When was opened the Mullin Museum? It was founded in 2010 and the Mullin Automotive Museum strives to educate guests about 20th-century French automotive styling and design. The museum boasts nearly 47,000 square feet of exhibit space in an elegantly designed structure, which was previously owned by legendary newspaper publisher Otis Chandler.

After Chandler’s death in 2006, Peter W. Mullin acquired the property and began an extensive remodel utilizing the talents of architect David Hertz and Interscape Construction. Designed by The Scenic Route, the Mullin Automotive Museum evokes the pre-war salons of the Grand Palais in Paris.

In addition to its sweeping gallery spaces, the museum includes a roof garden, theater, gift shop and archival storage.

The founder of Mullin Museum

Peter W. Mullin has had a lifelong romance with automobiles. He is a devoted supporter of the Pebble Beach Concours d’Elegance and other concours events around the globe. He has entered and driven his cars in vintage races and rallies for the last 25 years, both in the United States and abroad.


The collection

Located in the seaside city of Oxnard, California, a short stroll from the Pacific Coast Highway, the Mullin Automotive Museum is home to a treasure trove of Bugattis and Delahayes.

The permanent collection displays feature the largest private collection of Bugatti automobiles in the world as well as in depth studies of the artistry, engineering and imagination of the Bugatti family. Furniture, sculpture, paintings, and engineering breakthroughs are highlighted throughout the museum.

Among the exhibitions at the Mullin museum are The Art of Bugatti, Lady of the Lake, and L'epoque des Carrossiers: The Art and Times of the French Coachbuilders, that last of which showcases more than 30 cars from the era of coachbuilding.

Iconic models show in Mullin Museum:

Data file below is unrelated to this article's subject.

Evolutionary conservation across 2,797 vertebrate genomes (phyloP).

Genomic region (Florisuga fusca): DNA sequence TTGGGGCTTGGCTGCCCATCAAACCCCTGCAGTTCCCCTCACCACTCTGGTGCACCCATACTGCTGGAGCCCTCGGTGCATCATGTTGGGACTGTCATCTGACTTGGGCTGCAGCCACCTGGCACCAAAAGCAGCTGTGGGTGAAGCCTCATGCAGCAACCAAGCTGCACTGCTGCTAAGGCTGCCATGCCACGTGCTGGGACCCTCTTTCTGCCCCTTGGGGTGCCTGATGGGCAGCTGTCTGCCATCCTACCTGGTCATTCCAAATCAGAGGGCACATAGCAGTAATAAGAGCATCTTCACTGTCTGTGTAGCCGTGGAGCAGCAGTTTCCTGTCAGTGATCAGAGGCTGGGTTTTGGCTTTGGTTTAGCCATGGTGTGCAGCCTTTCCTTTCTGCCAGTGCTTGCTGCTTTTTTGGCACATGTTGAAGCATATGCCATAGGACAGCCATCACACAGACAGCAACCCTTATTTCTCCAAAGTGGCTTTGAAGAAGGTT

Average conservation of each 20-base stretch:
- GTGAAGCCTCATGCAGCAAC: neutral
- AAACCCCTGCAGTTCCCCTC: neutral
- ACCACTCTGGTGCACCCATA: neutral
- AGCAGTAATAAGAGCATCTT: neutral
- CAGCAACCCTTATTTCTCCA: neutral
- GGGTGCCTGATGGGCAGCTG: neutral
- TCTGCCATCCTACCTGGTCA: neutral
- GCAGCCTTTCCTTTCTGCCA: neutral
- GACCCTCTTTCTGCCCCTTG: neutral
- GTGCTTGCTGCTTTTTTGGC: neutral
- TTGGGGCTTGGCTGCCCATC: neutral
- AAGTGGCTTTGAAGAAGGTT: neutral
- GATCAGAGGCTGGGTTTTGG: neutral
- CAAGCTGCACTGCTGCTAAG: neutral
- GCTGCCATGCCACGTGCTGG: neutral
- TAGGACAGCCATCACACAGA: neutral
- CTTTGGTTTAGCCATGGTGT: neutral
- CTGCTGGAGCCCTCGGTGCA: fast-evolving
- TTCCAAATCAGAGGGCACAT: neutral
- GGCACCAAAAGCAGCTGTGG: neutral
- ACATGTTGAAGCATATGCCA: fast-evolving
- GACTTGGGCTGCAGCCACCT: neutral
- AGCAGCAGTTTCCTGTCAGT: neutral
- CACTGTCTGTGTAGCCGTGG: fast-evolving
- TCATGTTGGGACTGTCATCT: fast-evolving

Voisin Type C27 Roadster

Designed by Gabriel Voisin with the help of architect André "Noël-Noël" Telmont, this 1934 Voisin Type C27 Aerosport Coupe vanished sometime after the mid-1950s. The second of just two examples produced, this Type C27 Aerosport Coupe belonged to Telmont for more than a decade; Telmont sold the car after World War II. Believed to have been sold to a scrap dealer at some point during its disappearance, the Voisin Type C27 Aerosport resurfaced masked in another body. Voisin expert Philipp Moch discovered the C27 and had it reconstructed using three period photographs of the car's original appearance.


Hispano-Suiza J12 Cabriolet.

After serving in the Stork squadron during World War I and earning five aerial victories, Andre Dubonnet worked on an independent suspension system with engineer Antoine-Marie Chedru, which he patented in 1927. Dubonnet attended the 1932 Paris Salon, where he purchased a Hispano-Suiza chassis that had received extensive modifications. With design work by avant-garde car designer Jean Andreau and the coachwork of Jacques Saoutchik, the 1938 Dubonnet Hispano-Suiza H6B "Xenia" was born. Named after Dubonnet's ex-wife, Xenia remained hidden during the war before re-emerging on June 9, 1946. The car was purchased by Peter Mullin in 2003 and is now owned by the Peter Mullin Automotive Museum Foundation.


Bugatti Type 57SC

Regarded as the most beautiful and desired body of the Type 57s, the 1936 Bugatti Type 57SC Atlantic came equipped with a supercharged inline-eight making 210 horsepower. One of three produced, the chassis no. 57374 Bugatti Type 57SC was first owned by Lord Victor Rothschild, who drove it around London as a college student and later blew the engine. By 1945, the car made it to American shores, where it was the subject of a complete restoration, and where it has remained ever since. In 2003, the no. 57374 Type 57SC Atlantic won best-of-show at the Pebble Beach Concours d'Elegance. 


Where is Mullin Museum?

1421 Emerson Avenue | Oxnard, CA 93033





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